Rooney, so nicknamed to distinguish him for his cousin and contemporary Fitzhugh Lee of “Clermont,” Fairfax County, was the Lees' second son, born in 1837. He was one of the liveliest and most likable of the Lee children. He was adventurous and as a child evoked his father's praise couched in jest. Lee referred to him as “too large to be a man, too small to be horse” and believed he needed a tight rein. When he was eight years old, Rooney cut off his the tips of the forefinger and middle finger on his left hand while playing with a set of straw cutters.
Rooney's adventures during the 1850s kept him away from Arlington much of the time. He entered Harvard in 1854, one of the three Virginians at the school. At Harvard, he was popular and quickly fell in with Boston society. He demonstrated his athletic prowess, pulling an oar on the Harvard crew. He did not remain at Harvard to graduate, however.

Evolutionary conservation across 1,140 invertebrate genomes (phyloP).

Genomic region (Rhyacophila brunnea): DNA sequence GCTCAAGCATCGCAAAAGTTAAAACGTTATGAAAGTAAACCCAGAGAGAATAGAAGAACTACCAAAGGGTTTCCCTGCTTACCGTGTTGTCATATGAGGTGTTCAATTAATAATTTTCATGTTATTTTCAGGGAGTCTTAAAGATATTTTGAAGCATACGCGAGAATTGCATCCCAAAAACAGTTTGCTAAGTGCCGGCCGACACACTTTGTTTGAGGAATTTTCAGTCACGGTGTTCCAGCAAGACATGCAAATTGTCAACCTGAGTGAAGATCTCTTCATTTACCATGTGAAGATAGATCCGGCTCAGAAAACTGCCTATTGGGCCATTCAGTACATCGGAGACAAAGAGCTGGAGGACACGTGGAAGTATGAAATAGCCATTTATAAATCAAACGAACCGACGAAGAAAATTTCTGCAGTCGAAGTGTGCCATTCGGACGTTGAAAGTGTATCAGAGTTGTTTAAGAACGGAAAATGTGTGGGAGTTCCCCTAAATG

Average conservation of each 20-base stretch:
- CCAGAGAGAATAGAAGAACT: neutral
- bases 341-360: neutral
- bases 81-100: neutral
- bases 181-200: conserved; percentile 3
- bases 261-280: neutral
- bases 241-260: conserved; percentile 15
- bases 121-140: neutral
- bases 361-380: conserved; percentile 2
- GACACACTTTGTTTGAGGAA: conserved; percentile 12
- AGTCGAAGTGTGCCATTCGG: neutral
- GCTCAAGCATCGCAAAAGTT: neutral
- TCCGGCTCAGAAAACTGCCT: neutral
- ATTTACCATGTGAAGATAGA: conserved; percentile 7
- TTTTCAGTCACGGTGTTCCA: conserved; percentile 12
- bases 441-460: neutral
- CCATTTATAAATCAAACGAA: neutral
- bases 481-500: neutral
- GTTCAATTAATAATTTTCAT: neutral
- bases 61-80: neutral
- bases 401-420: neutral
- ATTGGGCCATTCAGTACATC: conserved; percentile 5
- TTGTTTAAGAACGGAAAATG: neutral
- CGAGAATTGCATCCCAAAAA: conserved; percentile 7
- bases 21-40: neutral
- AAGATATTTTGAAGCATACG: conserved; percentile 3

In 1857, with the aid of General Winfield Scott, he secured a commission and fought in the campaign of 1858 against the Mormons. When the fighting was over, however, he became bored and by 1859 had given up the army and married Charlotte Wickham. Rooney and Charlotte settled down to farm the White House, the estate on the Pamunkey River in New Kent County, Virginia he had inherited from his grandfather, George Washington Parke Custis.